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Displaying items by tag: penalty points

The Dáil heard a Sinn Fein motion this week in an attempt to reject the new penalty points system the Government wants to introduce for the fishing industry.

A Statutory Instrument to introduce the system was signed by Taoiseach Micheál Martin when he was acting as Marine Minster after the sacking of Deputy Dara Calleary over the 'Galway Golfgate' affair.

The last attempt to introduce Penalty Points was defeated in a legal challenge by the fishing industry in the Supreme Court and in the Dáil where it was opposed by Fianna Fáil. The Dáil defeat was the first time in the history of the State that a Statutory Instrument was rejected by the Dáil.

Padraig MacLochlainn, Sinn Fein spokesman on the Marine, said there was no alternative to taking the issue back to the Dail because the Government was "refusing to listen to the voice of the fishing community."

"The same people who fought against the last Penalty Points introduction and led to its defeat in the Dáil are now the ones introducing it and who won't listen to the fishing industry. Fishers all around our coast were shocked and outraged when they learned that the Taoiseach had signed off on the statutory instrument introducing regulations containing this penalty point system. This unfair and unjust system must be annulled. The Government must listen to the voice of fishers. We need to stand up for our fishing communities and ensure they are treated in a fair and proportionate manner. Common sense must prevail. Fishing organisations have already advised that they will bring the Government through the courts again as soon as the first prosecution occurs. This happened back in 2016 when the Supreme Court ruled that scheme as being unconstitutional."

The Department of the Marine has said the system is needed under EU requirements and without it Ireland would face fines and the denial of EU grants.

The four national fish producer organisations, representing the industry, have offered discussions and an alternative system which would remove what they claim are "guilty even if proved innocent" provisions in the system that would penalise fishermen in a manner in which other citizens are not treated.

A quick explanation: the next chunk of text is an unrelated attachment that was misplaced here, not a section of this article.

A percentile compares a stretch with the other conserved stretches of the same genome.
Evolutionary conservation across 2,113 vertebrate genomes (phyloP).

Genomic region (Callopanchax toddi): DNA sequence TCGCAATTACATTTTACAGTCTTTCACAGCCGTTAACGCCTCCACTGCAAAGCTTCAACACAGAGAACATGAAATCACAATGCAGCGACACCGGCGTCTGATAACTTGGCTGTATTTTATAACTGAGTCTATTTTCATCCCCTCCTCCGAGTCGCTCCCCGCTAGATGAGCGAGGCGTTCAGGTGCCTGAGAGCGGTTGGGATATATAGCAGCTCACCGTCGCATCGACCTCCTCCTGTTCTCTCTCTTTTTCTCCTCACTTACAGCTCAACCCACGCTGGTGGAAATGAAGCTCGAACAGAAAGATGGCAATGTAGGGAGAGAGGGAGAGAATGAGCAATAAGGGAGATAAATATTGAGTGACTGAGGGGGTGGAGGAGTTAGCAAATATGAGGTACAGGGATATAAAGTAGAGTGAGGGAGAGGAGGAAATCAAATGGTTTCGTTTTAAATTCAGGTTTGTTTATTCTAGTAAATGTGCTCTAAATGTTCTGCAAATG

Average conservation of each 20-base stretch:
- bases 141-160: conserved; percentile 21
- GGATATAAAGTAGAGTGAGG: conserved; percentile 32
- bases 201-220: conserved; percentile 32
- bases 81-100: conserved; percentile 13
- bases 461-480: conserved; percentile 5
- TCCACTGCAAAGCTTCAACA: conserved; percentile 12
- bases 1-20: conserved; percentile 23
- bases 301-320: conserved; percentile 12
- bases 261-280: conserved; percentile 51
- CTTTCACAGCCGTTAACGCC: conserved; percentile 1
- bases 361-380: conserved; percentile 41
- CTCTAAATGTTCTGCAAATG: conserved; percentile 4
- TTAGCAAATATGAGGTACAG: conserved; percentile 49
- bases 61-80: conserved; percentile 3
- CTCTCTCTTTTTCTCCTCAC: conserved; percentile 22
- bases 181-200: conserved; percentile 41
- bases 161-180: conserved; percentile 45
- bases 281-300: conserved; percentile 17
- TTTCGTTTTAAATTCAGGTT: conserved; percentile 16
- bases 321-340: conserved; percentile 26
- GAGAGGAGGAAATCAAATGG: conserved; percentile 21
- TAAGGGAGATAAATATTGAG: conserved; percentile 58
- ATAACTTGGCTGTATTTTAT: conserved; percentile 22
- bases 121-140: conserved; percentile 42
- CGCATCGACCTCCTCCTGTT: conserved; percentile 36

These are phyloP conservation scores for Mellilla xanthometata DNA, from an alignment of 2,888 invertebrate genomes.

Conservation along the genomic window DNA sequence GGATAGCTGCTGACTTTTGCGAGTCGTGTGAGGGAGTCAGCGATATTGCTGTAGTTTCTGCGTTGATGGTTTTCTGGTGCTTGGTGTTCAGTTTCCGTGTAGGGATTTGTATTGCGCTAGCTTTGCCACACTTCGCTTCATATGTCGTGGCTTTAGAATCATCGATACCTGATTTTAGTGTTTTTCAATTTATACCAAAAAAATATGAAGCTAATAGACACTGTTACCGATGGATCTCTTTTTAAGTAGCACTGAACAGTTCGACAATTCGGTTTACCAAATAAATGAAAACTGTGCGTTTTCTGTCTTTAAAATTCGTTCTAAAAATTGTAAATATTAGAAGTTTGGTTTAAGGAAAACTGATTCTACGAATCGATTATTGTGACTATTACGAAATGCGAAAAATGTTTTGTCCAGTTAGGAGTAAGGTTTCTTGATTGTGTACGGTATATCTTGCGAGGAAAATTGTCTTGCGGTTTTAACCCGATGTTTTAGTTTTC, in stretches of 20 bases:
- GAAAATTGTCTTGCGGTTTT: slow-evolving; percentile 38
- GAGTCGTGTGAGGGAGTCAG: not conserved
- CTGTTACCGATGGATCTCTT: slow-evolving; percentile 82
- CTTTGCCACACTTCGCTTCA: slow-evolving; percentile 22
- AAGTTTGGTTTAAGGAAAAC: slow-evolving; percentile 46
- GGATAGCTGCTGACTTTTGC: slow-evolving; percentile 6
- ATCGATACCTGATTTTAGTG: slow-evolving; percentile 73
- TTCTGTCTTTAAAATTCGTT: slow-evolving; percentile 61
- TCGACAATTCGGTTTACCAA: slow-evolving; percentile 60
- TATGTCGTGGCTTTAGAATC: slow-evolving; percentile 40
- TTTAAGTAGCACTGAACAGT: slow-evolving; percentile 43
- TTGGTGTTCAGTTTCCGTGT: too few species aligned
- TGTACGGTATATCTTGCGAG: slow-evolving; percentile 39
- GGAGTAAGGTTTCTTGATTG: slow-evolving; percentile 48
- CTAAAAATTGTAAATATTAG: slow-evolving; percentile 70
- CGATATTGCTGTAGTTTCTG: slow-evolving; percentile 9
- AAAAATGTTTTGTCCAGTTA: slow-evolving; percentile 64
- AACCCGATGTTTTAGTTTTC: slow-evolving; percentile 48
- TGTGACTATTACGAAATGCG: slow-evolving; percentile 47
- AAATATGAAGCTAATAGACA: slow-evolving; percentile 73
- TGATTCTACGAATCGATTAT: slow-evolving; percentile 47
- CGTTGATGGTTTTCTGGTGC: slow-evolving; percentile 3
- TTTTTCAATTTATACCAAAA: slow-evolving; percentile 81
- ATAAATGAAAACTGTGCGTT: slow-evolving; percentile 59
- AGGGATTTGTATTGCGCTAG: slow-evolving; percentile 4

More on this in MacSweeney Podcast here

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The Irish South and West Fish Producers’ Organisation (IS&WFPO) says it intends to initiate a constitutional challenge to the penalty points system for fishing offences introduced by the new government.

Taoiseach Micheál Martin signed the system of administrative sanctions into law late last month, even though his party had opposed it.

Killybegs Fishermen’s Organisation (KFO) chief executive Sean O’Donoghue criticised Mr Martin’s move, made during an “interregnum” when he was holding the agriculture, food and marine brief temporarily.

Mr O’Donoghue said that the system signed in by Mr Martin on August 28th by statutory instrument does not allow for the right of appeal, except through a court of law, and penalties can still remain on a licence if the case is thrown out, he said.

A Fianna Fáil motion annulling a statutory instrument (SI) on penalty points, and calling for a fairer system was carried by 80 votes to 54 on May 29th, 2018.

Twelve days before, a letter of formal notice of infringement proceedings had been issued by the European Commission, due to Ireland’s failure to introduce the EU-wide system under the Common Fisheries Policy.

The IS&WFPO said it was “not just an attack on fishermen and women”, but “an attack on everything we as a society hold dear, on our independence and on our sovereignty”.

“Even under the European Charter of Fundamental Rights that form part of the Treaties of the European Union, the articles below do not comply with what we believe to be Taoiseach Michael Martin’s unconstitutional law,” it said, referring to the legislation’s failure to allow for adequate appeal.

“It is an objective of the Treaties of the EU that a fisherman’s standard of living should be improved,” it said in a statement yesterday.

The Department of Agriculture, Food and Marine did not respond to a request for comment.

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